The recent report of the Inquiry into Chronic Disease Prevention and Management in Primary Health Care by the House of Representatives Standing Committee on Health has been somewhat overshadowed by the current election campaign.
One of the terms of reference of the Inquiry required the Committee to consider the role of private health insurers in chronic disease prevention and management.
In addressing this issue, the Committee makes an initial and highly questionable statement that “Private health insurers (PHIs) have an essential role in Australia’s health system”. Apparently this indispensible status of the PHIs is derived from the fact that about half of the nation’s population has a commercial relationship with a PHI. This dubious statement ignores the government ’s billions of dollars of support to the PHIs to enable them to cultivate this relationship, or the government’s inducements such as Lifetime Health Cover that penalise those members of the public who do not establish an on-going relationship with a PHI.
There is now considerable evidence that the government support of the private health insurance sector is diverting major government financial resources that could be used to provide better health services to non-productive and inefficient insurance administrative functions. Furthermore, the private health system leads to inequity of access to health services, and inhibits the control of increasing health service costs. So it is disappointing that the Committee framed its inquiry on the basis of this specious statement.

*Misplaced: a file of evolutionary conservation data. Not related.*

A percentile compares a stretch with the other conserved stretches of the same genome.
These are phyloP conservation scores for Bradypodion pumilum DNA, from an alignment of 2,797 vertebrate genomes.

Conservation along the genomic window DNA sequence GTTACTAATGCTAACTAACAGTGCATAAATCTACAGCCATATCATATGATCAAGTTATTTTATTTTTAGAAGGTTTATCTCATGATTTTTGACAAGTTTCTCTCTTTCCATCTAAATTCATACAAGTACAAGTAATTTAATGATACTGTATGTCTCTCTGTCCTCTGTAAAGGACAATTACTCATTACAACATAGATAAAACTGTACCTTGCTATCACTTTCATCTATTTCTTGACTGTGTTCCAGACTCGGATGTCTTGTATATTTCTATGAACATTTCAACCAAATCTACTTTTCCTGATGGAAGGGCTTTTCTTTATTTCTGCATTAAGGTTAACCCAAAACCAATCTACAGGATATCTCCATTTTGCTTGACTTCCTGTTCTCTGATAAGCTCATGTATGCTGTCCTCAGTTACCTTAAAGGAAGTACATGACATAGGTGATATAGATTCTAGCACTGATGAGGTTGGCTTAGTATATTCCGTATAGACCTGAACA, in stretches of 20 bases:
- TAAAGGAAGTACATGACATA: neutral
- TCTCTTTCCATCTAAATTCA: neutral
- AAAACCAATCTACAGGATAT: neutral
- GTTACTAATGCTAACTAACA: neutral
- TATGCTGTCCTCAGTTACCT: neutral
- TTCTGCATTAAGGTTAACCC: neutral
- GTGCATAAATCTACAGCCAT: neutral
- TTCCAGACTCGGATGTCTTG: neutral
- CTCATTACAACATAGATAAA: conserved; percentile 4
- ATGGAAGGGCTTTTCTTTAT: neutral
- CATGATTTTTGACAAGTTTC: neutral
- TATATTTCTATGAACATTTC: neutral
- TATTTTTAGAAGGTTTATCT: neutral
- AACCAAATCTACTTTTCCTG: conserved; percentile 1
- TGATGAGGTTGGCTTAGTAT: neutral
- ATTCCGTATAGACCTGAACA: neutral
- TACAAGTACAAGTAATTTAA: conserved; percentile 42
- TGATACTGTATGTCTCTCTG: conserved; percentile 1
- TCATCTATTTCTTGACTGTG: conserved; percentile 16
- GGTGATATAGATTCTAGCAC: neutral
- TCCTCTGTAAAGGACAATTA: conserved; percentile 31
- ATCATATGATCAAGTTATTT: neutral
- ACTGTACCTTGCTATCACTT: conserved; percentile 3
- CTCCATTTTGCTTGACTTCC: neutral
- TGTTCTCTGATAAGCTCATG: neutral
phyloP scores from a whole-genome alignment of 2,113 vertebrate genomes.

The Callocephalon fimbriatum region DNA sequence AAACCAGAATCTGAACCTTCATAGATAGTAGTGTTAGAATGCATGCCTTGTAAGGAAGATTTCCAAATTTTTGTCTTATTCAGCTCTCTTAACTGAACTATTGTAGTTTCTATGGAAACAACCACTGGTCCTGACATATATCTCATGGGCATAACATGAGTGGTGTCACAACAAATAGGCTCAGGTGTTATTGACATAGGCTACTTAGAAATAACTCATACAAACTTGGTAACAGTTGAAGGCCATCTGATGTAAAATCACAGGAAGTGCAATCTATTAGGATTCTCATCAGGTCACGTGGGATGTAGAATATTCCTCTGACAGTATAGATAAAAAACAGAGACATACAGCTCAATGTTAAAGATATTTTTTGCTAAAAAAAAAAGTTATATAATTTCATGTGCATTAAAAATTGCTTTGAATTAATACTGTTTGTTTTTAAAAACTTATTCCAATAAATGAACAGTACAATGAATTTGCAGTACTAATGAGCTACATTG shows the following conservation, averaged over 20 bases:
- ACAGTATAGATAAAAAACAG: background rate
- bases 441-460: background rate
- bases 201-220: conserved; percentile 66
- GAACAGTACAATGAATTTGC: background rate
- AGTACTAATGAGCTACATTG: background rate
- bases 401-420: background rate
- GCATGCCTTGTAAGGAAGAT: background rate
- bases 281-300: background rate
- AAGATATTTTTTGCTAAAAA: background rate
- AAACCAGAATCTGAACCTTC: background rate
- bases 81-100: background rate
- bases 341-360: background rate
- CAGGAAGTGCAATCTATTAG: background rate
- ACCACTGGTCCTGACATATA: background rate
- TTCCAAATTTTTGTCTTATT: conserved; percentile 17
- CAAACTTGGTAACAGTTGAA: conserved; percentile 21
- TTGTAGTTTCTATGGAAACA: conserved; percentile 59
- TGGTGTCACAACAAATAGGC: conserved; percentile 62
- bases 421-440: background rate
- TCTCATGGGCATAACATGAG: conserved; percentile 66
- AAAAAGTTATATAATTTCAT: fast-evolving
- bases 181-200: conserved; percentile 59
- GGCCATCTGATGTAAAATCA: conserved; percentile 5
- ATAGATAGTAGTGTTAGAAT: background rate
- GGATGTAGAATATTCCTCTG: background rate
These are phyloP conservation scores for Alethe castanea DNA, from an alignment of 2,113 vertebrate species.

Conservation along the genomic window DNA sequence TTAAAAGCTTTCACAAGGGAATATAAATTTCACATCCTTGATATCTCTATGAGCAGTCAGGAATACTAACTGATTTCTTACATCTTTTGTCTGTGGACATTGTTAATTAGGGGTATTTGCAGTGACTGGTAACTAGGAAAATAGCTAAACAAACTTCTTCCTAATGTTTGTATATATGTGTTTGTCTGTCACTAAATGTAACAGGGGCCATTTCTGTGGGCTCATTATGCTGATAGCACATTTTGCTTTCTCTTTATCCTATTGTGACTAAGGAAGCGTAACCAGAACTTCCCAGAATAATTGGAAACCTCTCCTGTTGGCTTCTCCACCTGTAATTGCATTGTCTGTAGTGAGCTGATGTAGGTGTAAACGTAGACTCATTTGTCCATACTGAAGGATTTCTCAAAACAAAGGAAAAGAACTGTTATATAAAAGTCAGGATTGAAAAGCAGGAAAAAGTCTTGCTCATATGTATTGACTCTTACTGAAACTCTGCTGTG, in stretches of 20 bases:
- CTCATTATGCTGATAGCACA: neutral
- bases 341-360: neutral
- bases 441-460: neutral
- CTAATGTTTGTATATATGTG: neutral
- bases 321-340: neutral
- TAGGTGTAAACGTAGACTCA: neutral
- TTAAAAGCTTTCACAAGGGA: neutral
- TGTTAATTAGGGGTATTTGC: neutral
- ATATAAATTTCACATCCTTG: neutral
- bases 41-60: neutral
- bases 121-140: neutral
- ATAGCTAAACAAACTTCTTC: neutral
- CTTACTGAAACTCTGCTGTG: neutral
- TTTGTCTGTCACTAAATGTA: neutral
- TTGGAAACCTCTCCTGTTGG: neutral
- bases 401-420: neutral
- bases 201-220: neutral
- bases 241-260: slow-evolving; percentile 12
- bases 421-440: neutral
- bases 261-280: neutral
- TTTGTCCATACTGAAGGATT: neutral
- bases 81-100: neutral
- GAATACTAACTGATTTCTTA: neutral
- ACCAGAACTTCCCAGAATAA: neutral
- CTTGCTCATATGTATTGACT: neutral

Submitters to the inquiry fell into two camps. First, the PHIs themselves (Australian Unity, Bupa, GMHBA, etc.) made energetic presentations and were supported by some organisations that had some operations conducted jointly with them. Secondly, there was a large number of organisations that were either sceptical of the benefit of PHI involvement in chronic disease prevention and management, or were opposed to any PHI involvement in this field. Significantly it was the health professions (AMA, Royal Australian College of GPs, Public Health Association, Australian Health Promotion Association, Health Consumers Association, etc.) that were most critical of any PHI involvement.
In the event, the Committee apparently found it difficult to specify an appropriate role for the PHIs. Of the 14 recommendations in the report, none related to a specific role or an expanded scope for the private health insurance industry in chronic disease prevention and management.
John Thompson is an economist with experience in primary health.